In the presence of binding large lot zoning in the suburbs, the rich have a greater incentive to decentralize while the poor are constrained to the city. Thus, housing tax policy that affects the relative price of land differentially for the rich and poor could have helped exacerbate the intense residential sorting by income that we see in many parts of the United States. Importantly, our analysis of community choice is not driven by different preferences for city or suburb that may be associated with the income elasticity of housing demand. Rather, it results from changes in relative after-tax housing prices faced by poor and rich households. Determining the empirical relevance of prices versus preferences in this matter should be an urgent task for future research.
Over the course of the 20th century, the U.S. economy has moved from rote to creativity, from a mass production workforce to a white-collar workforce whose focus is developing new products for sale. In the process, economic change has been accelerated, so that our educational process and goals are increasingly inappropriate. As an example, even the intensive education of medical doctors is inadequate to the current pace of change. In this paper, the author delineates the impact of the electronic revolution that has automated routine and made creativity more profitable and therefore more powerful. The author examines the high school movement 1910-1940 and the college movement 1940-1970 as successful responses to technological challenges that increased equality. The author then attempts a tentative discussion of the electronic revolution's impact on the educational process.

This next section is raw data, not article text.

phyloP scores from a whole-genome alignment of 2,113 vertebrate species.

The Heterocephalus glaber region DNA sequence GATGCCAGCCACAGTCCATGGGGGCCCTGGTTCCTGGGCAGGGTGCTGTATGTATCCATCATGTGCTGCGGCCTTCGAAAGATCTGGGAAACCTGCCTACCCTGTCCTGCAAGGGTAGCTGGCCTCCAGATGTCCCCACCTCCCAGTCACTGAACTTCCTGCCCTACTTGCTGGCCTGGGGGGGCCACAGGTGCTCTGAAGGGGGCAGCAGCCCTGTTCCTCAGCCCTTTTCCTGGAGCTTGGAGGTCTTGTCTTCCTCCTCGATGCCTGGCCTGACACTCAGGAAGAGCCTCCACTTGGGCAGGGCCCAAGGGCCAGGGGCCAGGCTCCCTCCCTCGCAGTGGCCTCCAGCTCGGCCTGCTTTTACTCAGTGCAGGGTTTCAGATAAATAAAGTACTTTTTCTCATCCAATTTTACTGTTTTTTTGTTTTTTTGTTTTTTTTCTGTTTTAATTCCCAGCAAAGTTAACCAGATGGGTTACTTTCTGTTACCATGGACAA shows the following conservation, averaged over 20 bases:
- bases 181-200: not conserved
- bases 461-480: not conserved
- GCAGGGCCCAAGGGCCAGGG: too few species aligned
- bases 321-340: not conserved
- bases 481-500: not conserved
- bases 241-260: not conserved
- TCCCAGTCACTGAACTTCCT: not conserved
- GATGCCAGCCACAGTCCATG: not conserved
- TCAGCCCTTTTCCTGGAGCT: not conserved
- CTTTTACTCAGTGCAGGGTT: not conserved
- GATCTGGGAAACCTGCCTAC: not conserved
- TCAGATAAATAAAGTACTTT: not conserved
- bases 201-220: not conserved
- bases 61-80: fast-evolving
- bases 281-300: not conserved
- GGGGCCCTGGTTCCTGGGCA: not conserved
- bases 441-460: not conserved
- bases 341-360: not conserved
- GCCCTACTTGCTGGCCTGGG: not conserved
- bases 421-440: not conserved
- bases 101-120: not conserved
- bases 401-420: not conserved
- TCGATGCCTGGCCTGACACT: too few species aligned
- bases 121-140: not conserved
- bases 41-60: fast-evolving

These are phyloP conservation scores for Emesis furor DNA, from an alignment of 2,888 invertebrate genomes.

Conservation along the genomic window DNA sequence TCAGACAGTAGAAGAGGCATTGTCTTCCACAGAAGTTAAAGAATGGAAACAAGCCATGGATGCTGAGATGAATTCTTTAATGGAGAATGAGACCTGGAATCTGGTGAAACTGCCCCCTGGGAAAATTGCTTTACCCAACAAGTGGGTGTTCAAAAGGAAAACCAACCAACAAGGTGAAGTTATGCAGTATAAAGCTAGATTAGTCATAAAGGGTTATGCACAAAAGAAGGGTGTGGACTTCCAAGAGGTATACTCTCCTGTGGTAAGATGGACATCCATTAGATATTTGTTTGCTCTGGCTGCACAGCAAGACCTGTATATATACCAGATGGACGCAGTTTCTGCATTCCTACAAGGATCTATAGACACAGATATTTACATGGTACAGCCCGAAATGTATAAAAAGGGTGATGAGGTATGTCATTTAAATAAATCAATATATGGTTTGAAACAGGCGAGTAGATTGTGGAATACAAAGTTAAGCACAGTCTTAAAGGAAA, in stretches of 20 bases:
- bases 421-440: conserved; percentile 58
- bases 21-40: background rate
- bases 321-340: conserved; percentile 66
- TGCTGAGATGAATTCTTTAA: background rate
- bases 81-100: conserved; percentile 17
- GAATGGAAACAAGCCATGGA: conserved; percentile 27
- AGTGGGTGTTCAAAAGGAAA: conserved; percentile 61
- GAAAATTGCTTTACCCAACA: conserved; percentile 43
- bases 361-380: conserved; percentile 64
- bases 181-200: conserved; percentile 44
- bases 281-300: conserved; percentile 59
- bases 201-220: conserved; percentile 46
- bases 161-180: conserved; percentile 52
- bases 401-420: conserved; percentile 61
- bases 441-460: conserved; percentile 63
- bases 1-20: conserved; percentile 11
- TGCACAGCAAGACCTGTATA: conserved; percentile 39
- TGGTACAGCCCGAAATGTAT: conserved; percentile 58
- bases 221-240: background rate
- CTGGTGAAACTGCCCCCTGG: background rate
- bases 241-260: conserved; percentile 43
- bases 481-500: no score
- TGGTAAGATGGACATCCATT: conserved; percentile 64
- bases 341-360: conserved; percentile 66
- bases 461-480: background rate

00-14: On the Welfare Gains of Reducing the Likelihood of Economic Crises by Satyajit Chatterjee and Dean Corbae
The authors' aim in this paper is to obtain a measure of the potential benefit of reducing the likelihood of economic crises. The authors define an economic crisis as a Depression-style collapse of economic activity. Based on the observed frequency of Depression-like events, the authors estimate this likelihood to be approximately once every 83 years for the United States. Even for this small probability of moving into a Depression-like state, the welfare gain from setting it to zero can range between 1.05 percent and 6.59 percent of annual consumption, in perpetuity. These large gains arise because even though the probability of encountering a Depression-like state is small, it is highly persistent once it occurs. The authors also find that for some calibrations of the model, uninsured unemployment risk contributes significantly to the size of these gains.